- Since all the revocations are not reported to FMCSA, taking these numbers into account, we can deduce that we are nearing the supply correction needed to re-renter the inflationary market.
- Retail Sales for Class 8 TR Orders went negative (on a YoY basis) in Q4 2023 for the first time since Q1 2022.
- Net Orders also reported a negative 4.3% YoY in Q4.
- Declining truck order lead time is a strong indicator of capacity exiting the market faster than capacity is willing to enter.
“The good news is we’ve passed the bottom and are moving ahead into the next cycle. While analysis is important, if all you do is analyze data endlessly or wait for all the information, you’ll miss your chance to act. We learned from past cycles; where we’ve made mistakes and where we were right on the money. Reflecting on 2017 to 2018, what actions did you take? After that freight cycle, we saw routing guides fall apart, rate volatility, and rising costs for shippers. No two cycles are the same; however, we believe this next cycle will have similarities to ’17 and ’18. Keep that in mind as you are planning for this year and for the long run.“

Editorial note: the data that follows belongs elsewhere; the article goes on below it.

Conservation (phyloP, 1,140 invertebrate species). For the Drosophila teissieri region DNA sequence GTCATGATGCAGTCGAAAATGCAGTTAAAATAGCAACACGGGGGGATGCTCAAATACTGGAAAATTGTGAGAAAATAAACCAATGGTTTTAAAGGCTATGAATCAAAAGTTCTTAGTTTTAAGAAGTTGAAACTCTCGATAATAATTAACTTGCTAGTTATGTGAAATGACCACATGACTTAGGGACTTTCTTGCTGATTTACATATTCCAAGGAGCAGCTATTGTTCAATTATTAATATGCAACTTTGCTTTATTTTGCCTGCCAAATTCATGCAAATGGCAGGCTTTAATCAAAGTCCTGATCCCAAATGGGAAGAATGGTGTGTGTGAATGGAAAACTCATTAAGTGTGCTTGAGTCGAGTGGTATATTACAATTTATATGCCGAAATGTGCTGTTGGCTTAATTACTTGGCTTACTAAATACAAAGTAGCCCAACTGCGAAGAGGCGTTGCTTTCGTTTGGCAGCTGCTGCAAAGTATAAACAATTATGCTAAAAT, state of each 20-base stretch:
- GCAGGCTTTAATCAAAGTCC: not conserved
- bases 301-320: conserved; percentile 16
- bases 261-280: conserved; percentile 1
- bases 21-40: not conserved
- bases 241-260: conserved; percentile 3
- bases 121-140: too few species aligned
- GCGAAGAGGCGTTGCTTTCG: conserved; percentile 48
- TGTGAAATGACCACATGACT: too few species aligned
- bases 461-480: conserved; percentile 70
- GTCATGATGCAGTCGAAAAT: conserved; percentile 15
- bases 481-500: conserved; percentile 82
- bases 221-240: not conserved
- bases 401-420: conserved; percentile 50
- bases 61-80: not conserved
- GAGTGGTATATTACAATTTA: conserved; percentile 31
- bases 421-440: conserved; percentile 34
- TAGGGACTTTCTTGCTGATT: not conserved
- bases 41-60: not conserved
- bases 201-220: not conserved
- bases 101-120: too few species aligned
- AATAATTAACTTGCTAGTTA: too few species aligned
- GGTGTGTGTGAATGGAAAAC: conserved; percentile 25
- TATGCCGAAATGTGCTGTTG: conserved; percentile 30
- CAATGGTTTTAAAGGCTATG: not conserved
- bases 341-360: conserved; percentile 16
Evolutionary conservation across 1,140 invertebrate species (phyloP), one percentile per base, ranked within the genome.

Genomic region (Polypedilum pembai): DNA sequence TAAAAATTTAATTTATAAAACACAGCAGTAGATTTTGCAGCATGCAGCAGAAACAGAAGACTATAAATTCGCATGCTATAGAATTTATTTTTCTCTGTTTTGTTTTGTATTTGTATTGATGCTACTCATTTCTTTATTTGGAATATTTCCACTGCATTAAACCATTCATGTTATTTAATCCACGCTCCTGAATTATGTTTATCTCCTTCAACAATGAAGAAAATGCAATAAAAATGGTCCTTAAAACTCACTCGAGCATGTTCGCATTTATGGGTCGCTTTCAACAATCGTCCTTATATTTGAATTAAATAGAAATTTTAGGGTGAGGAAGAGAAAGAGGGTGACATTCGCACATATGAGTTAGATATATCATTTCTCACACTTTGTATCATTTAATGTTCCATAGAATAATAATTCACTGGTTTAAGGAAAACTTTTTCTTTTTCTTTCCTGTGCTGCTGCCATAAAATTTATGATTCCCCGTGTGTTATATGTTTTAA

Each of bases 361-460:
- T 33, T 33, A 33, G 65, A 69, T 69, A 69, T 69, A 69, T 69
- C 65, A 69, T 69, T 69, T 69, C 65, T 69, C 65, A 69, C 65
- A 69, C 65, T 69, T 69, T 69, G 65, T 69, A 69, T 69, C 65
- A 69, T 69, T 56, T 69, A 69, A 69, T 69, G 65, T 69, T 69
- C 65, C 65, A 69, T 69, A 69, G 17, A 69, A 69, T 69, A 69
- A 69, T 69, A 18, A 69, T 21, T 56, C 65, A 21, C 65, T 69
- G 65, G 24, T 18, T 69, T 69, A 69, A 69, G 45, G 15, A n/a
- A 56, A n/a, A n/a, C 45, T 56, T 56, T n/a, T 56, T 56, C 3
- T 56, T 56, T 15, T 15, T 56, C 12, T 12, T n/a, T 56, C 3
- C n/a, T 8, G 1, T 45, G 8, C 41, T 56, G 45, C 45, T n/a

TL Spot & Contract Curve (% YoY Change by Quarter)
What is the Beon Band?
The Beon™ Band rolls up YoY quarterly averages of spot and contract freight data to create projections for future freight cycles. This band is the outcome of the relationship between freight supply and freight demand, with freight demand being driven by the macroeconomic demand indicators. When we overlay the Beon™ Band with the demand curve in a single chart, we can see demand’s influence on the to-the-truck costs.
TL Spot & Contract Cost Curve: %YoY Change by Quarter
Source: Beon Band – Transportation Insight Holdings
Beon Band vs Economic Demand Indicators: % YoY Change by Quarter
When the Beon Band is overlayed with the macroeconomic indicators of freight demand, we can begin to understand how some of these factors are impacting freight rates and thereby forecast where we see the market going over the next couple of quarters.